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ghb action on the brain?

Anonymous nobody at REPLAY.COM
Wed Jul 8 11:24:02 EST 1998


In an article on ghb (gamma hydroxy butyrate) I read:

   (From the September 10th, 1994 issue of Smart Drug News [v3n6].)

"The Actions of GHB in the Body

   GHB temporarily inhibits the release of dopamine in the brain. This
   may cause increased dopamine storage, and later increased dopamine
   release when the GHB influence wears off [Chin and Kreutzer, 1992].
   This effect could account for the middle-of-the-night wakings common
   with use of higher GHB doses, and the general feelings of increased
   well-being, alertness and arousal the next day."

   The primary disadvantage to GHBs use as a sleep aid is its
   short-term influence; about three hours. During GHBs
   influence, sleep is deeper and more restful, but after the GHB has
   worn off, people have a tendency to wake up. The higher the dose, the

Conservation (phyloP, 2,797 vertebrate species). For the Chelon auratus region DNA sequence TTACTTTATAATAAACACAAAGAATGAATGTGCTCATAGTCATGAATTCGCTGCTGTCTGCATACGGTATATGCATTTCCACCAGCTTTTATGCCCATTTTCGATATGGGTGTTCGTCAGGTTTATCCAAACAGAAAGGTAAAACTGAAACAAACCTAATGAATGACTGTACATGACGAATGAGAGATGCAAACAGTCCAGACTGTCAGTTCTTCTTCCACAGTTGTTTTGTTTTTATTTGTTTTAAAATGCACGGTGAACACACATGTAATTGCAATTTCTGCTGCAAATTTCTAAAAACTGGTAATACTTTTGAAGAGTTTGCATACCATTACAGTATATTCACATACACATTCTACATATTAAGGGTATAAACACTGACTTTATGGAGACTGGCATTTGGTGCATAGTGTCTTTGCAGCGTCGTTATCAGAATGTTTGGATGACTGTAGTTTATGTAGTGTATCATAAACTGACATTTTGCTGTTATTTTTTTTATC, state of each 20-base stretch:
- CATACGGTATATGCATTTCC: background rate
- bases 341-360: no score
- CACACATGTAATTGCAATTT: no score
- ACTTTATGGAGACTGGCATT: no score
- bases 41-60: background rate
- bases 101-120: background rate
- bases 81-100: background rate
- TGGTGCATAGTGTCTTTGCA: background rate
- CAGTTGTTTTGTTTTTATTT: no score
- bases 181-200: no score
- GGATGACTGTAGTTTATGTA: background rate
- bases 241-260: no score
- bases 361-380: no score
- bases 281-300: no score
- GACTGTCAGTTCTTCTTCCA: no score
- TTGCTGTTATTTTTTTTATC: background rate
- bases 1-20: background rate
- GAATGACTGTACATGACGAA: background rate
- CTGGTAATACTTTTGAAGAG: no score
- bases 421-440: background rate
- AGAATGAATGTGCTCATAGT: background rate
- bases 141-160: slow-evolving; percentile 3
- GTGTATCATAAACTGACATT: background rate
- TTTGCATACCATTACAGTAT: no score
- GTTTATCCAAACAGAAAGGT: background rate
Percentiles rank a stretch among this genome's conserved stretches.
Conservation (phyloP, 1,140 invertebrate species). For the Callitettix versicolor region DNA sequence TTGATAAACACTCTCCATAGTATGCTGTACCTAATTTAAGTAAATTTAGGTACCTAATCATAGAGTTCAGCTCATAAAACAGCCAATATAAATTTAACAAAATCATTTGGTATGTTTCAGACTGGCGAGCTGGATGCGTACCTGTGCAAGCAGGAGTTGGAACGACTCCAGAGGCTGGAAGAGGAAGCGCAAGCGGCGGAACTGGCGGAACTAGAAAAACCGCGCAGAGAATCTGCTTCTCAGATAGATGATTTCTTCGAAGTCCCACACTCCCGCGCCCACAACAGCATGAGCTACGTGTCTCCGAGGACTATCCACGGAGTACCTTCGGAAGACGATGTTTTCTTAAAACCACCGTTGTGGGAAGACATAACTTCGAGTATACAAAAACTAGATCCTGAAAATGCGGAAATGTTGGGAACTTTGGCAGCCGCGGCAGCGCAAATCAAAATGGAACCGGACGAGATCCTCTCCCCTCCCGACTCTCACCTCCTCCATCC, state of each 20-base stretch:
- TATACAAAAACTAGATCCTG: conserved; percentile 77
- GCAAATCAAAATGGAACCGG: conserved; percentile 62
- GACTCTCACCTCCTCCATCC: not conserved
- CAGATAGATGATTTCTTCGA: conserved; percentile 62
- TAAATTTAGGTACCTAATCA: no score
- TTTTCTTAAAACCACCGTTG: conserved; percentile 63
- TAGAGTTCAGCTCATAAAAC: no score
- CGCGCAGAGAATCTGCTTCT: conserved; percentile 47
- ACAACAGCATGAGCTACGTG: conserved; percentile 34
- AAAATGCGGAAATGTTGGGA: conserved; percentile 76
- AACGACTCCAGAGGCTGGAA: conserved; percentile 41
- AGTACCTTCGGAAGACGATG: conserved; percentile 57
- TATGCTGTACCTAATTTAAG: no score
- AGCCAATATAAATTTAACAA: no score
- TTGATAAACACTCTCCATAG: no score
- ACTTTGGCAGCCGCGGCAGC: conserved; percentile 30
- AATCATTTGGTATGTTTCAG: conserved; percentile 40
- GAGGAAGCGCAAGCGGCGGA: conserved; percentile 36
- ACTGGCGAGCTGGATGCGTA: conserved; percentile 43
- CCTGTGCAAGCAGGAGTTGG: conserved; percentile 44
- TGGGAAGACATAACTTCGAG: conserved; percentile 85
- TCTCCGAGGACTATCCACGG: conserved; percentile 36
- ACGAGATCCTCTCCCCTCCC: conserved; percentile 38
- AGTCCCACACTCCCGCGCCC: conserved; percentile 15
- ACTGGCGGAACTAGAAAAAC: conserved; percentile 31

greater is this tendency. Some have called this pattern the “dawn
   effect” and have speculated that it is related to the release of
   stored-up dopamine. Some people minimize this effect by taking minimal
   doses of GHB. Others take advantage of this effect by getting a couple
   of hours of work done in the middle of the night. Still others choose
   to take a second dose of GHB to sleep for another three hours."

I was wondering how this relates to the body's own sleep mechanism?



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